eating with your eyes closed

These days we’re doing a lot of guessing. It’s hard to know exactly how to plan, even for the week ahead, when the world is changing so rapidly around us. What was easy and accessible—second nature—only a few days or weeks ago is now socially irresponsible, even unthinkable. This week for the first time in a long time, I planned our meals for the entire week ahead. My partner is now home with me, working from home alone while I return to the office where my department is considered essential in our roles. I’m not complaining. I’d like to be home but for now, this is where we are and we’re making the arrangement work. We’re blessed to have what we do.

So on Sunday I planned our meals ahead, based on what I had in the fridge and the few things I would need to supplement that. Tuesday, I decided, would be great for thawing out the two big pieces of salmon I’d gotten from Aldi and trying out Alison Roman’s slow-roasted salmon with whole lemon dressing.

The idea behind this, which is very interesting, I’ll admit, is to make a kind of chunky vinaigrette with a whole entire lemon—peel, pith, and flesh of the fruit into the bargain. You chop it all up with a small shallot, add white wine vinegar and olive oil, a little seasoning, and you’ve got yourself a dressing. Half of it is spread over the salmon before it’s roasted (I let mine go quite long because the boyfriend likes it well done, and I don’t mind either way), and the other half is served fresh on top with greens.

Any time I try a new recipe like this, with an unusual flavor profile or use of ingredients, or anything I’m not familiar with, I feel like I’m cooking with my eyes closed. This is especially true when there’s none of the accompanying video that we’ve all learned to expect from our YouTube cooking channels and cooking vlogs. However, I was feeling adventurous and optimistic, and dove in full force.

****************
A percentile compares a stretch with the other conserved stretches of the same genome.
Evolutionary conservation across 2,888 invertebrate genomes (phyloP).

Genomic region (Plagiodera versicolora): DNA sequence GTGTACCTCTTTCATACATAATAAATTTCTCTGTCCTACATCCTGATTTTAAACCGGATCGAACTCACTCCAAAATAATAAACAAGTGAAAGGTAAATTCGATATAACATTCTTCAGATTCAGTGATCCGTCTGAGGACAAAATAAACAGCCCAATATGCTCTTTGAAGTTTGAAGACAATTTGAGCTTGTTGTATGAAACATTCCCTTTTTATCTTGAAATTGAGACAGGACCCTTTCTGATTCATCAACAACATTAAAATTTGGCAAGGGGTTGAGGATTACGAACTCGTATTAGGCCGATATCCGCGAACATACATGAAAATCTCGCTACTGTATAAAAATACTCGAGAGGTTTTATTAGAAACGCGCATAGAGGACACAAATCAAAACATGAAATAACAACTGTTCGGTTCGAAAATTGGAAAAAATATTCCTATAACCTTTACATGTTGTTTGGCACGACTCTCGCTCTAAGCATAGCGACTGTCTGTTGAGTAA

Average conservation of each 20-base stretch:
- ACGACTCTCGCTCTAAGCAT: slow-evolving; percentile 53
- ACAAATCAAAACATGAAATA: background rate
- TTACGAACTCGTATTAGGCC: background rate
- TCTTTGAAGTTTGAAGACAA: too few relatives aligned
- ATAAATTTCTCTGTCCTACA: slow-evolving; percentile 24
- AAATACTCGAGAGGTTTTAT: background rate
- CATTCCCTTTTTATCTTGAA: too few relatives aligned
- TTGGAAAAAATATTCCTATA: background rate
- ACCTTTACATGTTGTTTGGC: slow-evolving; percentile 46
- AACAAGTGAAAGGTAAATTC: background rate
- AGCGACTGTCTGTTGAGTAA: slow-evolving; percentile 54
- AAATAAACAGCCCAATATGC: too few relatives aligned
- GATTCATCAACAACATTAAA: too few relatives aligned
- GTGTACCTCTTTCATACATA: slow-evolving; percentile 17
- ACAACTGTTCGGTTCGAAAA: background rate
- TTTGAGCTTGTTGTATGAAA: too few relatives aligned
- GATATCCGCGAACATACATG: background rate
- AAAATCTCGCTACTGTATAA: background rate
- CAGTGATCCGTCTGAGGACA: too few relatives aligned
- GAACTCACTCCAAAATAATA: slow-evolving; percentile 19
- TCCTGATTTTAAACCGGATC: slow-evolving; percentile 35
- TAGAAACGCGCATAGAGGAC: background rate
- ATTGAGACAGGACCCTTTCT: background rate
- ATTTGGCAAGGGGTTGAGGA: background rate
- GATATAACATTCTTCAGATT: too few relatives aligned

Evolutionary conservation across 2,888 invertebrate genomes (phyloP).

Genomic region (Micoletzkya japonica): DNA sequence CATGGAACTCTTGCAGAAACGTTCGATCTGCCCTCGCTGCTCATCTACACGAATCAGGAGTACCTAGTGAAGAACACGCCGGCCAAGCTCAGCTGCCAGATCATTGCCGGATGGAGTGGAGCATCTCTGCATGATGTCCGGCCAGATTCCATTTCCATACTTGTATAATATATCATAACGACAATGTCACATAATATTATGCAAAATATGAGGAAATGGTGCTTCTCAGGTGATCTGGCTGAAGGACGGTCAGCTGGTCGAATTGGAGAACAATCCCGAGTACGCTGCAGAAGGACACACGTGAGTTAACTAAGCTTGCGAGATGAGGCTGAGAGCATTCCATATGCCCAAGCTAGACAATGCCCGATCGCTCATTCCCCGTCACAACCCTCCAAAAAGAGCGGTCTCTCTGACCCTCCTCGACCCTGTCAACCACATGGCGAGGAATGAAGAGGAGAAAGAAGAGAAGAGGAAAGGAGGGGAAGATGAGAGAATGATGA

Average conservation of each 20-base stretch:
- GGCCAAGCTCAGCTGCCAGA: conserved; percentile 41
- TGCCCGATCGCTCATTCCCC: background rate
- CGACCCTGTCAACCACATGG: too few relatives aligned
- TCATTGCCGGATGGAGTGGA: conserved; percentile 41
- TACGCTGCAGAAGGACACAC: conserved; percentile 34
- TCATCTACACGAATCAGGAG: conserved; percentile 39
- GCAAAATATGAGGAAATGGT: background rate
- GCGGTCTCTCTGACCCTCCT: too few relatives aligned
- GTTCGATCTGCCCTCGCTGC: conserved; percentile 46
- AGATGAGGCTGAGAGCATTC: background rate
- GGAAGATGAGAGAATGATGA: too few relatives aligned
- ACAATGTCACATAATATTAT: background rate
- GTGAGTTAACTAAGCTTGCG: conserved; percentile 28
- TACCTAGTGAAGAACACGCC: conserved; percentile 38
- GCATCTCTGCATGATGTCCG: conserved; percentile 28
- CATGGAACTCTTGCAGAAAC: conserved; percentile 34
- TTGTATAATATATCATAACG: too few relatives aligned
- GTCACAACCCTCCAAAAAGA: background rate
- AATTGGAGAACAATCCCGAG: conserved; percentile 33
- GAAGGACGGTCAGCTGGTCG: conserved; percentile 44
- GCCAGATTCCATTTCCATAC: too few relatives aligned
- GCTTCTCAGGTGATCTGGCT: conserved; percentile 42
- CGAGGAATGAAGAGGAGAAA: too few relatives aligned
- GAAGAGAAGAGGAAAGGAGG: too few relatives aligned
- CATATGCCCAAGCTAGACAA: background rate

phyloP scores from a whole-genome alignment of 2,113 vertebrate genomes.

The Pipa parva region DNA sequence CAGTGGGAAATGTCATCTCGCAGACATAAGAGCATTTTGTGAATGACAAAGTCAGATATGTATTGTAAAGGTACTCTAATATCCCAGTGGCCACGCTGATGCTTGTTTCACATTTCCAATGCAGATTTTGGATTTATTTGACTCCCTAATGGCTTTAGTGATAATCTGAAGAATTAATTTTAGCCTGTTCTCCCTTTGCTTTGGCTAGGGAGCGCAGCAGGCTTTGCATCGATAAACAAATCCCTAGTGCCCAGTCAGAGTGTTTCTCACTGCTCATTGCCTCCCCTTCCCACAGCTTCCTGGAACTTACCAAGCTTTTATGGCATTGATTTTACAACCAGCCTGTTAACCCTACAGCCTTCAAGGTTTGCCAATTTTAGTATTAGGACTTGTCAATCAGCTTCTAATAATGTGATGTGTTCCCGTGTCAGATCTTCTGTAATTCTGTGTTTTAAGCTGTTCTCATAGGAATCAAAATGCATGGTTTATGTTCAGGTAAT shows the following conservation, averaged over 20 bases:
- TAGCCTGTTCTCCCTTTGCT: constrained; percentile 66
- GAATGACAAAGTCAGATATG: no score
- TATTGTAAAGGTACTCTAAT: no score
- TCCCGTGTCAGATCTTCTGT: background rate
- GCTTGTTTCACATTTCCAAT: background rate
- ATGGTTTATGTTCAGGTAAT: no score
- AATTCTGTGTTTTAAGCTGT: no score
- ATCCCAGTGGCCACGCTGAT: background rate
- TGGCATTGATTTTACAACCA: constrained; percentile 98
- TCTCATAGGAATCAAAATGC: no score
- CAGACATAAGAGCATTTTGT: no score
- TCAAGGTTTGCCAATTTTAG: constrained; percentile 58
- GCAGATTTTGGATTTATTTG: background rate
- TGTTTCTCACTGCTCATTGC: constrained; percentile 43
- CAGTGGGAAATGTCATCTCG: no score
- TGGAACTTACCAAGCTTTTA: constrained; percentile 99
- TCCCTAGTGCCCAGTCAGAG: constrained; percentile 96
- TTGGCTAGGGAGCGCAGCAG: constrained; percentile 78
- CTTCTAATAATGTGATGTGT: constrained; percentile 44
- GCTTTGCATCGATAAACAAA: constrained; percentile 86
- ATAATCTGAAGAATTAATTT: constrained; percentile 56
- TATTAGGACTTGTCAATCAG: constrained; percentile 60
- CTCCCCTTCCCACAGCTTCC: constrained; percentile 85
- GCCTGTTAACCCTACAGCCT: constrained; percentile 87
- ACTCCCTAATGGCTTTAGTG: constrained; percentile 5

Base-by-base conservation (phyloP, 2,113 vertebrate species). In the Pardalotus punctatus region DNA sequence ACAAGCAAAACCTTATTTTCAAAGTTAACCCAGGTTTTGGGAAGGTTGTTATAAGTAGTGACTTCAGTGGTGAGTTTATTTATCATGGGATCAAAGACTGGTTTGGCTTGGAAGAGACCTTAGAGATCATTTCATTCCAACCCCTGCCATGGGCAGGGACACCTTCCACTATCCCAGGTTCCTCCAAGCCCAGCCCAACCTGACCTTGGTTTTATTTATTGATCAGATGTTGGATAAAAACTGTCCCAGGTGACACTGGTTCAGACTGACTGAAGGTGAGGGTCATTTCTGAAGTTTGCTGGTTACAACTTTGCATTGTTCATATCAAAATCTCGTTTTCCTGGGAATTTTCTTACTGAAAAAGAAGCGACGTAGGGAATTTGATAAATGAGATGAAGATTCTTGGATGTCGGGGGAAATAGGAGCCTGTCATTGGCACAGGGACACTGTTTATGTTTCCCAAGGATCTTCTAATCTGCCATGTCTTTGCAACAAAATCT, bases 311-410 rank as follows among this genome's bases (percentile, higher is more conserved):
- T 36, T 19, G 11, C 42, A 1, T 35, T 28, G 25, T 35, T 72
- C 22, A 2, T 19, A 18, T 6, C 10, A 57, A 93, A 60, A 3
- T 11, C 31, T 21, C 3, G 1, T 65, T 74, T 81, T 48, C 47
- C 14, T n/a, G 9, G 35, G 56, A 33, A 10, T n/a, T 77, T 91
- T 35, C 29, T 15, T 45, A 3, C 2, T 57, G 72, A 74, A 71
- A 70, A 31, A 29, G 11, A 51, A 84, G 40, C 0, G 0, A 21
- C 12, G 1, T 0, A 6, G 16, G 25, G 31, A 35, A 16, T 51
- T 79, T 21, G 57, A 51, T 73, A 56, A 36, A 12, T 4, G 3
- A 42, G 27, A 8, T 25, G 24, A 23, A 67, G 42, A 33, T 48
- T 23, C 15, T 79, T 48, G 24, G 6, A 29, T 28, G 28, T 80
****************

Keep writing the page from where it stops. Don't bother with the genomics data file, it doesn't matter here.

I’ll be honest: I didn’t like it much. Now I had read somewhere that Alison forewarned people that if you’re not into the bitter-forward flavor category, this may not be the dish for you. I tried it anyway and, wisely, used only one lemon from my dwindling hoard. It was OK but definitely not the bright, beautiful dish I was hoping for. As for L, he scraped the dressing off and ate the salmon without complaint, bless his heart. We tried.

This isn’t the first recipe of Alison’s that has failed me. However, it’s not enough to put me off her work entirely. The caramelized shallot pasta alone is enough to keep me going. I’m hoping to get to that one tomorrow night. And maybe this weekend I’ll be able to make Marcella Hazan’s bolognese, or a really slow simmered marinara sauce for a simple pasta meal. I haven’t decided yet. Who knows what’s coming, anyway? We’re facing the days ahead with our eyes closed, and some of us with our arms and breath held tight, too, lest we risk the contagion we’ve been warned about so seriously. We still have to eat, even if it’s with our eyes closed.

reflections over breakfast

I have to be honest: I don’t feel a lot like writing.

Believe it or not, this happens to writers quite often. Writing is hard work, even when it’s something you love to do and have been practicing for years. It’s draining. And when you’re already drained for whatever reason, it’s like scraping the rocks in the well hoping water will come out.

We’re all tired. We’re all worn out. We’re all drained. And not just in that normal “oh life is busy” way. The last week—the last few days—have been a relentless, escalating spiral of bad news, fear, paranoia, and anger. And that’s hard to deal with. Like everyone else, I’m trying to find ways to keep myself positive and not let the isolation and the fear infect me the way this virus has infected so many others. I can count my blessings, and they are many.